Chemicals May Be Contributing to Early Puberty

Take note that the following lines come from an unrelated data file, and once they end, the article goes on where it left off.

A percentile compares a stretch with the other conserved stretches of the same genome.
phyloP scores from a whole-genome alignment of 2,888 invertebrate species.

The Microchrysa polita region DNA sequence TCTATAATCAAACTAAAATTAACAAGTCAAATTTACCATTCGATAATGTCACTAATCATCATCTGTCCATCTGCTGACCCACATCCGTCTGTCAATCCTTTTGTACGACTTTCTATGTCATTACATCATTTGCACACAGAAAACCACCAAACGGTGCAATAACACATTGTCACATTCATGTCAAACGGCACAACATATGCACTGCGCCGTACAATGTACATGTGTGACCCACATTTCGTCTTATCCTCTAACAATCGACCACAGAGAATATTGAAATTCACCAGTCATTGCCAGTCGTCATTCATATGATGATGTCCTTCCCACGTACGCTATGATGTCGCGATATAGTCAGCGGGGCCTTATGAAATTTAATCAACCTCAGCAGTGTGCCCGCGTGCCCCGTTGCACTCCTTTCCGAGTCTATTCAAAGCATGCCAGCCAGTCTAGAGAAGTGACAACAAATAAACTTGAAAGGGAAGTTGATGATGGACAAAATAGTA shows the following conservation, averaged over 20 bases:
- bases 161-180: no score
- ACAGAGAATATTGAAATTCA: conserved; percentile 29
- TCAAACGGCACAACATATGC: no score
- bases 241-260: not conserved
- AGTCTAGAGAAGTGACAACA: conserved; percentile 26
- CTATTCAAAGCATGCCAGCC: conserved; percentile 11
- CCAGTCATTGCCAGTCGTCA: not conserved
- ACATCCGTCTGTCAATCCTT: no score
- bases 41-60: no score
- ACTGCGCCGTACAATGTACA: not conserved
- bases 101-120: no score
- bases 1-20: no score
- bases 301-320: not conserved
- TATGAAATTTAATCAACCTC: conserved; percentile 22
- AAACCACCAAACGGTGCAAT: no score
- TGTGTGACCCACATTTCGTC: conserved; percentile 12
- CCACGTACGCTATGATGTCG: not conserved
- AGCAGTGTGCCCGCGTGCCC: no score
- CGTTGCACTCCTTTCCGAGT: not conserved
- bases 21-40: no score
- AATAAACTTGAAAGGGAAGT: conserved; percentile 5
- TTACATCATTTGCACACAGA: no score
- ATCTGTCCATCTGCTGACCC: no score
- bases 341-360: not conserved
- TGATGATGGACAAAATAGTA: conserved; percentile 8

Boys in the U.S. are entering puberty at an earlier age, and exposure to chemicals in the environment may be one of the reasons why, according to a study published in September’s Archives of Pediatrics & Adolescent Medicine. The study analyzed federal data from 1988 to 1994 and found that the average age for developing pubic hair was up half a year from earlier studies. Twenty-one percent of African-American boys had developed public hair between their ninth and tenth birthday, compared to 4.3 percent of white boys and 3.3 percent of Mexican-American boys. The study’s lead author, Marcia Herman-Giddens of the University of North Carolina, said chemicals that mimic sex hormones could be contributing to the earlier development. Obesity and soy products that mimic sex hormones were among other potential reasons for the change.